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Bahrain: Revolution continues unabated as HR defenders jailed
Bahrain’s dictator has ordered the imprisonment of the most prominent human rights activist for three years for tweeting anti-regime sentiments. The President of the Bahrain Centre for Human Rights (BCHR), Nabeel Rajab was sentenced by Alkhalifa court after a summary trial to the long sentence despite appeals by international human rights bodies to release him. Amnesty International described the sentence as “a dark day for justice in Bahrain”, adding that the “verdict marks the end of the façade of reform” in the country. Nabeel Rajab was indicted for anti-regime tweets and taking part in anti-regime protests. His arrest and trial were conducted under the supervision of a Scotland Yard team who was dispatched to Bahrain to help the regime quell pro-democracy demonstrations. Last month Amnesty International considered him “Prisoner of Conscience. After the verdict The Observatory for the Protection of Human Rights Defenders cal led for his immediate release and put an end to acts of harassment against him and other human rights defenders and guarantee his physical and psychological integrity. The dictator was particularly incensed by one tweet that said: “King of the country: I appeal to you to leave as a mercy for this land and its good people. I consider you a tyrannical despot who is not suitable to rule this land for reasons that I will present”.
On Wednesday night, another human rights defender, who is also a member of BCHR was severely beaten by members of Alkhalifa Death Squads. Sayed Yousuf Al Mahafdha, was stopped while driving by ”traffic” police, held up while Death Squads arrived. He was then severely beaten and his telephone snatched. His children were watching the horror of their father being beaten by the attackers. These attacks on human rights and civil liberties came one day after a speech by the dictator in which he threatened more repression if Bahrainis did not accept to join what he called “dialogue” in which the rule is “I speak, you listen”.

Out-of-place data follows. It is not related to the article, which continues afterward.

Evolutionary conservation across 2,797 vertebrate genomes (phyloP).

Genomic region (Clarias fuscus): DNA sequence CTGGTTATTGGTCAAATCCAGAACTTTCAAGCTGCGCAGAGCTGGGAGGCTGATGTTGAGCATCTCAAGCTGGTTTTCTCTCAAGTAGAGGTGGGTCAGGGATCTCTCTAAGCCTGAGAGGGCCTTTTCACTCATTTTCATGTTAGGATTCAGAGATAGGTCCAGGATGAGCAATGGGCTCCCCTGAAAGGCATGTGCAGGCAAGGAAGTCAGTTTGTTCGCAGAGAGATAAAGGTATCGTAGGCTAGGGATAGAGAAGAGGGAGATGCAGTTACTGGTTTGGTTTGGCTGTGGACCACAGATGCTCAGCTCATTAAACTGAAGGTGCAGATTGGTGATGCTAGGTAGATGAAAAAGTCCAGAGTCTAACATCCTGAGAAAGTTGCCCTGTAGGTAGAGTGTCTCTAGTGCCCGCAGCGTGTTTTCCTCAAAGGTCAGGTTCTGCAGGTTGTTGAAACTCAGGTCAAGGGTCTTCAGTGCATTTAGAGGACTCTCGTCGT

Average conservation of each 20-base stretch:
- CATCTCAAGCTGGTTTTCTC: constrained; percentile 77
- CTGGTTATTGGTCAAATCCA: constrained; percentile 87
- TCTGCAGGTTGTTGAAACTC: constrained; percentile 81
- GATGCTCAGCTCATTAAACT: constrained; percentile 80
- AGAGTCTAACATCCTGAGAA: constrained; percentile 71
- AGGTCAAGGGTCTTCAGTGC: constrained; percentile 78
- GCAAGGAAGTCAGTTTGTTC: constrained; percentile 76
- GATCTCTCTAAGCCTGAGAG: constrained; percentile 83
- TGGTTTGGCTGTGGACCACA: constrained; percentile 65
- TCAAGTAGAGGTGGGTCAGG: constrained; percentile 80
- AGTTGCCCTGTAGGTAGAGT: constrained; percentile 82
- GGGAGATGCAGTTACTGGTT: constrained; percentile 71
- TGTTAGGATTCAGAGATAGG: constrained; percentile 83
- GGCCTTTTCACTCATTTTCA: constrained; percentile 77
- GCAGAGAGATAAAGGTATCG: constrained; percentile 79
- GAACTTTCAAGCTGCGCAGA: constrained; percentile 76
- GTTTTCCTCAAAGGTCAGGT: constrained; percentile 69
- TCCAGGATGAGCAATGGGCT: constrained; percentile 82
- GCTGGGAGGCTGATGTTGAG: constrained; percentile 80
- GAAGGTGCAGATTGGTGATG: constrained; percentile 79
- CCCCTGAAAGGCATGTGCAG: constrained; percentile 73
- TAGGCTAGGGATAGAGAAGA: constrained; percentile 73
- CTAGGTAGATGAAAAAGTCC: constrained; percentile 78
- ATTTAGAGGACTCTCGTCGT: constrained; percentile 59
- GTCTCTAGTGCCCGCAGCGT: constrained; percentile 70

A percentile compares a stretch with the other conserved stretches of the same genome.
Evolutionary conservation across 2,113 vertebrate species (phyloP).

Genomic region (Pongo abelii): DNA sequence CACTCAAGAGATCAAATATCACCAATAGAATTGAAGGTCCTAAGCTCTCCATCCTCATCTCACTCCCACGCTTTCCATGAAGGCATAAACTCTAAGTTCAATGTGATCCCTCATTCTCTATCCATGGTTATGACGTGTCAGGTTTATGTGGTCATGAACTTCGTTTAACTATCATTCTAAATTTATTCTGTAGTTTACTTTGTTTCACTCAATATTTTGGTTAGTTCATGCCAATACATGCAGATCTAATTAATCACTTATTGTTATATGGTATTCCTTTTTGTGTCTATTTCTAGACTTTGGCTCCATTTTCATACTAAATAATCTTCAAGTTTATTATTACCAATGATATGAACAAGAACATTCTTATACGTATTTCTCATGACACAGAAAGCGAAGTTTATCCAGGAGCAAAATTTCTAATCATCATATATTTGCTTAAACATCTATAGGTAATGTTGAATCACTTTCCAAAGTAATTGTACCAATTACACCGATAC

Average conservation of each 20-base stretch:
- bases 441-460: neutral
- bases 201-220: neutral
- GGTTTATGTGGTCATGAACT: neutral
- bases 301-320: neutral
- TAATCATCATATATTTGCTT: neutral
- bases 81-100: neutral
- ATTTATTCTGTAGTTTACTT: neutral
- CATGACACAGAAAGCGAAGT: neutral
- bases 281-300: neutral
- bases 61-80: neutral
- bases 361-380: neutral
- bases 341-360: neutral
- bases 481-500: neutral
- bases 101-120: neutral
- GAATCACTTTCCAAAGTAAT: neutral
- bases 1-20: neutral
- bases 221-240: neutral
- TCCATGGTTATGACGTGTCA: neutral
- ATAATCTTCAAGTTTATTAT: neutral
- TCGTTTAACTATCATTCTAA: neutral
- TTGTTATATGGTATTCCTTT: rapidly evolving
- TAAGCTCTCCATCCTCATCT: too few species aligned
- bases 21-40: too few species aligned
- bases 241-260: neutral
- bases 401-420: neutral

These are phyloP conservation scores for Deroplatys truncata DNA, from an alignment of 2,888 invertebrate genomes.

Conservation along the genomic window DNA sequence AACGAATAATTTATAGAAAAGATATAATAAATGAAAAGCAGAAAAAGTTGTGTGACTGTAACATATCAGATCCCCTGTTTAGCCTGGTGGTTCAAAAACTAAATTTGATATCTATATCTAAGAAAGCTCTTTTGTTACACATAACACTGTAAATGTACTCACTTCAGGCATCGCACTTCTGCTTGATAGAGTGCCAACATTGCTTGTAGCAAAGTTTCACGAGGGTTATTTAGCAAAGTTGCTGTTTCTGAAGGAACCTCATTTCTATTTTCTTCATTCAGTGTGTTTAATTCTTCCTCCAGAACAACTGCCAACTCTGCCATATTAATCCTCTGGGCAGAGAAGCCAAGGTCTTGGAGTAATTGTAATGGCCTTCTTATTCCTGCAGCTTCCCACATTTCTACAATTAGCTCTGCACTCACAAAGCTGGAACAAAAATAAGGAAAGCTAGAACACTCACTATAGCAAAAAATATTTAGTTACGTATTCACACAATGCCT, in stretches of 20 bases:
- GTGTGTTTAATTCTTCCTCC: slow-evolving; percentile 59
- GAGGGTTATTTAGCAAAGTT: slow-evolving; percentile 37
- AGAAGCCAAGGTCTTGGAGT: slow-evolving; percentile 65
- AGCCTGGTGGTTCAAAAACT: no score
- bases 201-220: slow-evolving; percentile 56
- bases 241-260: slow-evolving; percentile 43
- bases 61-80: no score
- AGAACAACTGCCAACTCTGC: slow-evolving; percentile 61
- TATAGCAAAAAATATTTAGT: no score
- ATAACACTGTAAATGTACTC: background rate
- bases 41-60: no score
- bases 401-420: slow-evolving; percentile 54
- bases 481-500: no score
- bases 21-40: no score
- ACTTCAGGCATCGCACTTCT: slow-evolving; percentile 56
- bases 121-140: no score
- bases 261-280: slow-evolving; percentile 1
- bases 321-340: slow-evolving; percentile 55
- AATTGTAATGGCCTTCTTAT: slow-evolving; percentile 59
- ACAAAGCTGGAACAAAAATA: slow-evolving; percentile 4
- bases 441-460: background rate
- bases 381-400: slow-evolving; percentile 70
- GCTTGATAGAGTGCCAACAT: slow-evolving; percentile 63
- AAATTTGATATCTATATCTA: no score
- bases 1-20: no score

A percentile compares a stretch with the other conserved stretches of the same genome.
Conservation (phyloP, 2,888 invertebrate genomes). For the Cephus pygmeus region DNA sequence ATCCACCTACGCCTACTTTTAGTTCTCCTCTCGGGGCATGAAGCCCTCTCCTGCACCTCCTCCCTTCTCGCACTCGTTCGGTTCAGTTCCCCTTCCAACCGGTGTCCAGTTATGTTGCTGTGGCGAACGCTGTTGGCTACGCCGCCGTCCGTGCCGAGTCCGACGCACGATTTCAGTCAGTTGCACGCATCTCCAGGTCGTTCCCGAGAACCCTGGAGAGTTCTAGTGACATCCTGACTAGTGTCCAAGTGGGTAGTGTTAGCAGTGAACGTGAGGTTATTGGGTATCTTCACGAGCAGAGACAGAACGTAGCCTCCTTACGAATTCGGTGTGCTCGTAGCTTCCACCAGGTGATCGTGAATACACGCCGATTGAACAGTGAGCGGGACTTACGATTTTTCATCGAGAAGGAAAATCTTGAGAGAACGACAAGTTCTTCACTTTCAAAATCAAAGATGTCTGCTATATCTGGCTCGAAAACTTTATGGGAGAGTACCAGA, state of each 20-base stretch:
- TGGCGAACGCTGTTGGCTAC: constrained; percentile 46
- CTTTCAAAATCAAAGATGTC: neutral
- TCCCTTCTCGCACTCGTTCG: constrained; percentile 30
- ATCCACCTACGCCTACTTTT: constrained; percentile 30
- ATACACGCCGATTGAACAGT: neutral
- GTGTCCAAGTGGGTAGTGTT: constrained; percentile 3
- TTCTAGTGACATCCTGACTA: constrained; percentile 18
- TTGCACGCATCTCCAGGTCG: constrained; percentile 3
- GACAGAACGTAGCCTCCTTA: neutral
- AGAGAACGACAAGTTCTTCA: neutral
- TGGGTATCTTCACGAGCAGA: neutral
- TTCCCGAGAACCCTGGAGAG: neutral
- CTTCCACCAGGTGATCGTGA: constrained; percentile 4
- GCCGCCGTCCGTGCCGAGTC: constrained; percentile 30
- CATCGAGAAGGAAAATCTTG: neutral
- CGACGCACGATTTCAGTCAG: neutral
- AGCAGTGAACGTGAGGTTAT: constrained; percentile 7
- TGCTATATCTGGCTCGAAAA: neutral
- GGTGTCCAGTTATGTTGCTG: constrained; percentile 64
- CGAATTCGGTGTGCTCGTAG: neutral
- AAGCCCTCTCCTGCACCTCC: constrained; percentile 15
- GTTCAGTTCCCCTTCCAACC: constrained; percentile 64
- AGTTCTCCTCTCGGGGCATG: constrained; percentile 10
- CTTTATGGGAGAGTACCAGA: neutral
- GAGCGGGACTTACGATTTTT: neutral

Instead of heeding the calls for reform and for implementation of Bissioni Commission’s recommendations, the Alkhalifa are now conducting a reign of terror, with the help of foreign police and spy agencies, including Scotland Yard and Mossad. Gagging orders have been issued to several people, including Sayyed Kamel Al Hashimi, an outspoken cleric at a local mosque. Alkhalifa minister of justice issued the order that this scholar was banned from addressing the prayers congregation. Two other clerics were stopped by members of Alkhalifa Death Squads, abused and their turbans rolled on the street in a clear humiliation of their religious status. Shia Muslims have been routinely targeted for their political and religious convictions.
Meanwhile the Appeal trial of the 21 leading figures of the revolution was adjourned by the Alkhalifa court until next month. There are 14 of them in the docks while seven others are at large. On 14th August, Amnesty International issued a statement calling the delay in announcing the verdict in activists’ appeal a ‘denial of justice’. Dr. Ghanim Alnajjar, an internationally recognized human rights expert, who observed the court proceedings on behalf of Amnesty International said, "The decision to postpone the final verdict is unjustified, and is tantamount to a denial of justice."
In the meantime, the people have continued their daily protests and demonstrations despite the enormous pressures, repression and foreign support received by the Alkhalifa. From town to town, village to village, the revolution has been sweeping the country unabated. With it goes the inhumane repression that employs chemical gases, tear gas and shotgun as the main tools. Tens of Bahrainis are injured and maimed everyday but they cannot go to the main hospitals which have been heavily-militarized. The demonstrations on 14th August were particularly targeted as the regime sought to quash the image of independence from the minds of the generations. It marks the British withdrawal from the country in 1971 and is considered by the people as the “Independence Day”. On their part the Alkhalifa designated 16th December as the National Day to mark the ascendance to the throne of the former ruler following the death of his father in 1961.
Bahrain Freedom Movement
17th August 2012